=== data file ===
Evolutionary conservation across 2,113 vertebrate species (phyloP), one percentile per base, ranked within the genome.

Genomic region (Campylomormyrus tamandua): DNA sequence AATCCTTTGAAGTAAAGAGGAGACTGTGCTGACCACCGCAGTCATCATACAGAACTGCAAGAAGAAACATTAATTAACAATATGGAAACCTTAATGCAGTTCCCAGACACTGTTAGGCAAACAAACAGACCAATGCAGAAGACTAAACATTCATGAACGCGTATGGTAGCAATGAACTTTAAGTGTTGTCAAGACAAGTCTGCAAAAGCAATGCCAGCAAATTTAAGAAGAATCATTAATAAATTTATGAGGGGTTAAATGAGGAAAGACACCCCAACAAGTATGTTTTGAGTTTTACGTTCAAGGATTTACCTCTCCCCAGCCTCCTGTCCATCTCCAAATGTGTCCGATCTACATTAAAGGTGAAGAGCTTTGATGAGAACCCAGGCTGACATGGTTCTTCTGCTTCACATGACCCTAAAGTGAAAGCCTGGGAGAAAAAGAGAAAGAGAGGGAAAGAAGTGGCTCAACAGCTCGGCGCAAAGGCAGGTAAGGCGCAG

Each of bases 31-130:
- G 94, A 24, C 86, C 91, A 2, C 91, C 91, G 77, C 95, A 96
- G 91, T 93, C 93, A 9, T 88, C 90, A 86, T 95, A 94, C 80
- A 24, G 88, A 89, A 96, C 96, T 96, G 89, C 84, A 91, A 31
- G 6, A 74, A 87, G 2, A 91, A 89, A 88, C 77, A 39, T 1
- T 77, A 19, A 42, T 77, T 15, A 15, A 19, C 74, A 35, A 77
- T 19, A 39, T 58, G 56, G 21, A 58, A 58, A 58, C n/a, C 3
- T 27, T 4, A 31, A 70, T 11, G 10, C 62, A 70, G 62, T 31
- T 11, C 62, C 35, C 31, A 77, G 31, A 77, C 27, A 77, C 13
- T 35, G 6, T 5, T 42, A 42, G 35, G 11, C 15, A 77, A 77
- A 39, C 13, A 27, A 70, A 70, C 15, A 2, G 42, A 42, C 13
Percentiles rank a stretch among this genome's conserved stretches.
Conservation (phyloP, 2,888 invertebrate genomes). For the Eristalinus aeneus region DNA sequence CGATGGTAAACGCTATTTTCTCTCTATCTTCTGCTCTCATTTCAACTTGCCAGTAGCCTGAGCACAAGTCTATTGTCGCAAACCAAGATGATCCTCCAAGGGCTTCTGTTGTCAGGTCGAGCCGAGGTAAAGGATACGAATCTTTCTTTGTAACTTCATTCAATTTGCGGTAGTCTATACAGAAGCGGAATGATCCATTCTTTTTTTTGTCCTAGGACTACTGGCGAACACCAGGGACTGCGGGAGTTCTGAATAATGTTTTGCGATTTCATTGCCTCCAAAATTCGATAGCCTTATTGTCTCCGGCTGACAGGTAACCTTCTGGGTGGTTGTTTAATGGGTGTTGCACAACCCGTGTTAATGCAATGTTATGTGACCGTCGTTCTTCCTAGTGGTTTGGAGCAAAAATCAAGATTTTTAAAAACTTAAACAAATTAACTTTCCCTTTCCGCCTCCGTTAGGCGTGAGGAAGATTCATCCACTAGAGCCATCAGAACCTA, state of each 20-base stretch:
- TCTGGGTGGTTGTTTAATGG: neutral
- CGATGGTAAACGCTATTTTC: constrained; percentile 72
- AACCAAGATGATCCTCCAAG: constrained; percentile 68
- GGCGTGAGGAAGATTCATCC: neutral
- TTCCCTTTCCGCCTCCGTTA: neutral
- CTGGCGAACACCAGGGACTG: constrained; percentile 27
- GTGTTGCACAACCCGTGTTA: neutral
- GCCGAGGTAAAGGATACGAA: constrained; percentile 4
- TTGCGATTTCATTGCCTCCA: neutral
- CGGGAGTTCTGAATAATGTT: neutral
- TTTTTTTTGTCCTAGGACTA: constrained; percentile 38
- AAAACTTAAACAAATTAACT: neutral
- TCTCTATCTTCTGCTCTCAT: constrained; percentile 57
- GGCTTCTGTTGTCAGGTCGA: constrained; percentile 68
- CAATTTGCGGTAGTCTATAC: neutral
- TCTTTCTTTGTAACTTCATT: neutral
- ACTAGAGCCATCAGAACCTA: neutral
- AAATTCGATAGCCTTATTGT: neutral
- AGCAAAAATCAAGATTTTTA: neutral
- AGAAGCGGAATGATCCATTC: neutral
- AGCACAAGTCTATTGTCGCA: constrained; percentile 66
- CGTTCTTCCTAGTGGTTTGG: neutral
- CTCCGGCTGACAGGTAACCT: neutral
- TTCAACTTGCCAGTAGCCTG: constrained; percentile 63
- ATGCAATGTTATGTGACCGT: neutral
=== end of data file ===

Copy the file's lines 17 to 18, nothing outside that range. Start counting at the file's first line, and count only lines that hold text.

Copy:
- CGATGGTAAACGCTATTTTC: constrained; percentile 72
- AACCAAGATGATCCTCCAAG: constrained; percentile 68